Why Internet Porn Shouldn't Automatically Be Censored

Porn is the price we pay for the rare consumer good that is true freedom of information.

A month ago, Health Minister Yael German proposed having all Israeli citizens automatically be added to the organ donor database, unless they explicitly sign a form declaring they're not interested.

This prompted all of us to think about the difference between opting in and opting out.

Opting in is like getting a newspaper subscription: You will only find a paper in your mailbox if you get a subscription. Opting out is like the advertising leaflets and junk mail that line your mailboxes. Apparently there's a way to end this nuisance, but those who place the ads there are counting on you not to bother.

On occasion, different reformers or do-gooders suggest adopting spammers' tactics to increase the target audience for their favorite objective. They justify that by reasoning that your rights are less important than their reforms.

Which brings us to British Prime Minister David Cameron, who recently proposed blocking online pornography – as a default – unless a household or user specifically request access. "Online pornography is corroding childhood," Cameron said in a speech he delivered to the National Society for the Prevention of Cruelty to Children. The proposed law would require every new Internet customer to state specifically whether he's interested in a free and unfiltered Internet. Britain evidently made no effort to learn the lessons of the censorship efforts of another English-speaking country, Australia, whose initiatives aimed at educating the nation bear fruit time and again.

In Israel, the largest attempt to censor the Web -- a famous Shas draft bill, which demanded that Internet service providers automatically include filters for all new clients unless specifically asked not to – ended without results in 2008. But now, perhaps following the lead of enlightened countries like Iceland and England, which are seeking Internet pornography bans, this draft bill is making a comeback.

If there is one place that needs to combat the government's desire for censorship, it is Israel, a country in which the government can close newspapers by dint of the British Mandate-era press order, or arrest criminals who embarrass it without a trial and without revealing their name to anyone; a place where everyone, from officials in the Interior Ministry to diligent workers in the service of the Tel Aviv municipality, is trying to store our personal information in unsecured databases.

No one is saying that everything that can be found on the Web is worth finding. But the principle that guides the Web, the neutrality of the Web, determines that nobody will try to block or collect an additional payment for the communication between an Internet user in Timbuktu and one in Netanya. That's the freedom that allows Syrian, Turkish and Egyptian demonstrators to expose the injustices of their governments to the world, and that's the same freedom that enables porn starlets to become rich.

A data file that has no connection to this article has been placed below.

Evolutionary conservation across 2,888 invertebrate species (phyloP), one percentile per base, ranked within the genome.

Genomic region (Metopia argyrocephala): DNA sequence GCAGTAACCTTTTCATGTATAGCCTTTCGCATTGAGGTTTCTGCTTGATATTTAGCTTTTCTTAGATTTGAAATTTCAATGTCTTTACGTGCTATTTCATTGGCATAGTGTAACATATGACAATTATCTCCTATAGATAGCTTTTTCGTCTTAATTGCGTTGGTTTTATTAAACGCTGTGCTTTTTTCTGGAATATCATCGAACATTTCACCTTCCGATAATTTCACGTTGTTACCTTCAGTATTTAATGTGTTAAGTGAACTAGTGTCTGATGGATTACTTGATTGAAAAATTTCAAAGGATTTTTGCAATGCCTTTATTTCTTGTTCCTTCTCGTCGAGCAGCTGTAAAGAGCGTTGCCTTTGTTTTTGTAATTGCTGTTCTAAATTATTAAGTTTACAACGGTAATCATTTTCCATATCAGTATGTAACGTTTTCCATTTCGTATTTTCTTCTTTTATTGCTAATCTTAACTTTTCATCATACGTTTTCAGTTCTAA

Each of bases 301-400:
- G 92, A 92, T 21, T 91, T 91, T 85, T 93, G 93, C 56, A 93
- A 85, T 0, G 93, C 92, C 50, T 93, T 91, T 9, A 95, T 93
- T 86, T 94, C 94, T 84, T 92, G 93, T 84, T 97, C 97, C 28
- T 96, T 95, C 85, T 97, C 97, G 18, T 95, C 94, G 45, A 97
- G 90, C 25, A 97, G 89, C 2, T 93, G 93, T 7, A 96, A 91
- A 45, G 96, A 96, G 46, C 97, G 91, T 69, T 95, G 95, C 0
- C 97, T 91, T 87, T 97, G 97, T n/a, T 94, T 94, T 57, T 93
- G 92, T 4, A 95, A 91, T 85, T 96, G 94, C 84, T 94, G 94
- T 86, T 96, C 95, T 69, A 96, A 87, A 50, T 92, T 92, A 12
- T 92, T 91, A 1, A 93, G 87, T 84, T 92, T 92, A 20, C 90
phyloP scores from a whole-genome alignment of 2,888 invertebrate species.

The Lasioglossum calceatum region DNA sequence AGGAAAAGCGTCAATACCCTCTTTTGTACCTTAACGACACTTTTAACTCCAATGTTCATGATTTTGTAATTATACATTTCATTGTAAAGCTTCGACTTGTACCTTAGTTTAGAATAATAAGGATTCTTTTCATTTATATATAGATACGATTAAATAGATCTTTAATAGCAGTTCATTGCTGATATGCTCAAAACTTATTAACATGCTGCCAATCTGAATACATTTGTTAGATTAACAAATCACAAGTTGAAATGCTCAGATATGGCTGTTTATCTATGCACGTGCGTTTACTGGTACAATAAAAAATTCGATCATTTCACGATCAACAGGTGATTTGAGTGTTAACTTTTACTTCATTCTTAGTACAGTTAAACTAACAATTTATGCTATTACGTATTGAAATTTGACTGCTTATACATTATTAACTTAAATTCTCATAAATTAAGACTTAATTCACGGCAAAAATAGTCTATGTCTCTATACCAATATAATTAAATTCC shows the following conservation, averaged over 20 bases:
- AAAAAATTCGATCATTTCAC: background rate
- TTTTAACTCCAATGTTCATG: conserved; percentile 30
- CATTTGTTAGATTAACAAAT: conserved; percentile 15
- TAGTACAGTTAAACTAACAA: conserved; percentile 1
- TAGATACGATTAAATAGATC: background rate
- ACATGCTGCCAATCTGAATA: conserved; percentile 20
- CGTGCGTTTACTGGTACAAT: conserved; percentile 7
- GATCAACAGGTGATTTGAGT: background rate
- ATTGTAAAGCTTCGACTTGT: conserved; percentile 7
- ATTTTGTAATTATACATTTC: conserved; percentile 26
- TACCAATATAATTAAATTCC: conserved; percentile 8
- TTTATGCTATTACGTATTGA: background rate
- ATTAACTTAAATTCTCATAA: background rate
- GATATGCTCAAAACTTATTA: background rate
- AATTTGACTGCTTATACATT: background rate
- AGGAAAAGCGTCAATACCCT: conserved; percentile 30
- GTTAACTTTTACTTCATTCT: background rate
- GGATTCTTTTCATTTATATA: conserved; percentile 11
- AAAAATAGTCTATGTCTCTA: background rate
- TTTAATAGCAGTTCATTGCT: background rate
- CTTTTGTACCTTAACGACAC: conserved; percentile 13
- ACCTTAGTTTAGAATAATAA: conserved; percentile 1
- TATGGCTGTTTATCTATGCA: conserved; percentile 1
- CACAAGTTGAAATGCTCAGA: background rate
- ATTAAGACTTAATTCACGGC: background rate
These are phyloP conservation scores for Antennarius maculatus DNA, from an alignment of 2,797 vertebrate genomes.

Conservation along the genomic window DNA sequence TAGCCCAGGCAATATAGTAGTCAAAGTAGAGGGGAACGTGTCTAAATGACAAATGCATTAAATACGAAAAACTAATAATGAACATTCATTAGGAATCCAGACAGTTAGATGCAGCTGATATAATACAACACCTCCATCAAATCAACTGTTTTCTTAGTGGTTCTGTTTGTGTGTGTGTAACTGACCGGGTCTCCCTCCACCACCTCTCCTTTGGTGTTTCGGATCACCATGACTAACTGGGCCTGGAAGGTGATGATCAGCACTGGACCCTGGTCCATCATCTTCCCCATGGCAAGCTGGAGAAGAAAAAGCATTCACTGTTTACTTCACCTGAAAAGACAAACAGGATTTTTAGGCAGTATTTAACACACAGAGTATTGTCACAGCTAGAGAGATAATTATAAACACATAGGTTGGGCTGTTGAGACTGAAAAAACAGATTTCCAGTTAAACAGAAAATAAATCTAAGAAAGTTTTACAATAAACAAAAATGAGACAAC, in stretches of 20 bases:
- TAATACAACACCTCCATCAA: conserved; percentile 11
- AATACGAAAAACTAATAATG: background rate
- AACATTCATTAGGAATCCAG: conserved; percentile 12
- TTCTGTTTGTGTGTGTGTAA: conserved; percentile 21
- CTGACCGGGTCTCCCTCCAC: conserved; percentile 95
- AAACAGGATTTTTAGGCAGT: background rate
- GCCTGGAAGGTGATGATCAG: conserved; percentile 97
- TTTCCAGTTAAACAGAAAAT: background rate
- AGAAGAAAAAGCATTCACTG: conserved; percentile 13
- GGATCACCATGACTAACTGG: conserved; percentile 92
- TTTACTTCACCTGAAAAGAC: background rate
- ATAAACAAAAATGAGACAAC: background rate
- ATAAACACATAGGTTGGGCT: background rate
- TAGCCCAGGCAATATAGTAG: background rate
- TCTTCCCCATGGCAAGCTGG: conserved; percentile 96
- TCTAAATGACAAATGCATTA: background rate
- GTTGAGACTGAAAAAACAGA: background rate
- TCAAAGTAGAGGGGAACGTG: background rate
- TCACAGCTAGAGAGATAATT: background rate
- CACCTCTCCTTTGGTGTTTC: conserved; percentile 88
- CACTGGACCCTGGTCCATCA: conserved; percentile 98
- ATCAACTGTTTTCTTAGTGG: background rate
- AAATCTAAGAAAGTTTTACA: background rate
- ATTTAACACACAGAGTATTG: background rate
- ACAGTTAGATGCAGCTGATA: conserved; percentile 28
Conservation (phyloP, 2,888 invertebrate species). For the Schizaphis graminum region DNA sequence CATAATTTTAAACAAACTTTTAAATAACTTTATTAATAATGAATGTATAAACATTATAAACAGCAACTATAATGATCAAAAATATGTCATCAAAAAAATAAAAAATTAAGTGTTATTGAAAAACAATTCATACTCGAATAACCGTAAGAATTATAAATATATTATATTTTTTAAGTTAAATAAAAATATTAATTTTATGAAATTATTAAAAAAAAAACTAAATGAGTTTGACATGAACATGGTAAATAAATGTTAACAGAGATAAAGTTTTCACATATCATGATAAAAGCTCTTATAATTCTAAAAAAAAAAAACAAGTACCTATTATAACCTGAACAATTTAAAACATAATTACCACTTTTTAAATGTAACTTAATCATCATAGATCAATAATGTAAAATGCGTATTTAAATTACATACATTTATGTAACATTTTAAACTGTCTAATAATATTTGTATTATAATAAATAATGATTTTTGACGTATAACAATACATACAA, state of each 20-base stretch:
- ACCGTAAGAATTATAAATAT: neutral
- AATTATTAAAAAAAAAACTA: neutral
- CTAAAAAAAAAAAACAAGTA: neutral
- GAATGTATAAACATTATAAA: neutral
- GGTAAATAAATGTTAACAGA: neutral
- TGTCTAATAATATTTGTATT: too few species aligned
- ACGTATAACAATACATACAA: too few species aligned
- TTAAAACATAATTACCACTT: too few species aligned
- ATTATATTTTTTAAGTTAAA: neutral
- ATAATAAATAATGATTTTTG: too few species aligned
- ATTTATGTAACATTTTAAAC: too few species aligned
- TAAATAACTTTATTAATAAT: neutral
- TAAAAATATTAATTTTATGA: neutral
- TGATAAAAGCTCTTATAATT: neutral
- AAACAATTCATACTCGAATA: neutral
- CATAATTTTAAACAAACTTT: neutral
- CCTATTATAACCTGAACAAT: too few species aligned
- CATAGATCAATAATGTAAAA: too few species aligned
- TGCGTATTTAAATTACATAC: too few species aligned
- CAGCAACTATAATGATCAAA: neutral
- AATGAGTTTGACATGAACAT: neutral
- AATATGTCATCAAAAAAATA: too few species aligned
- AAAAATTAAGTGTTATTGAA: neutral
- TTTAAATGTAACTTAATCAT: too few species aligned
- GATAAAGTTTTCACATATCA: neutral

There is no force in the modern world that has had as far-reaching an influence as this freedom of information, and it has a lot of enemies – from governments who censor or block the Web from citizens to maintain their power to those who spy on citizens and non-citizens to maintain their power to those that try to educate their nations and safeguard their souls to maintain their power.

Censoring the Internet is a bad idea even if you don't like porn, and even if the censors promise you that porn is the only thing that will be affected. Give a regulator a finger and, well, you know the rest. For example, if Israeli filters are targeting porn, they are also likely filtering out gambling sites. And "hate sites," whatever that means. Who decides what is and isn't on the list? Well, that's exactly the issue – it isn't you.

Advance refusal is coercion. It's a "soft" form of coercion – after all, if you want to refuse such censorship, you have the right. But if it's so easy to evade this coercion, why bother? You bother because advance filtering works. You bother because the fine mechanics of coercion work like this: In order to surf the Web freely you'll have to brand yourself a pervert.

It may be fashionable to say that porn is bad, but it's still permissible to say that these arguments are extreme, not to say hypocritical. It should be clear to everyone how foolish and harmful it is to say that porn, any porn, is as bad as pedophilia or trafficking in women. Restrictions on porn in the name of protecting children don't work, because children can still give parents a lesson or two on how to Web censorship. The only lesson that parents can teach their children, apparently, is that they should be ashamed of their curiosity.

Porn is no more or less than the price we pay for the rare consumer good that is true freedom of information (some will claim that it's a pleasant price to pay). But there are no discounts on this price. There's no such thing as freedom with restrictions. Only a breach beckons lawmakers.
 

An illustrative photograph of a man looking at pornography online.
AP
AFP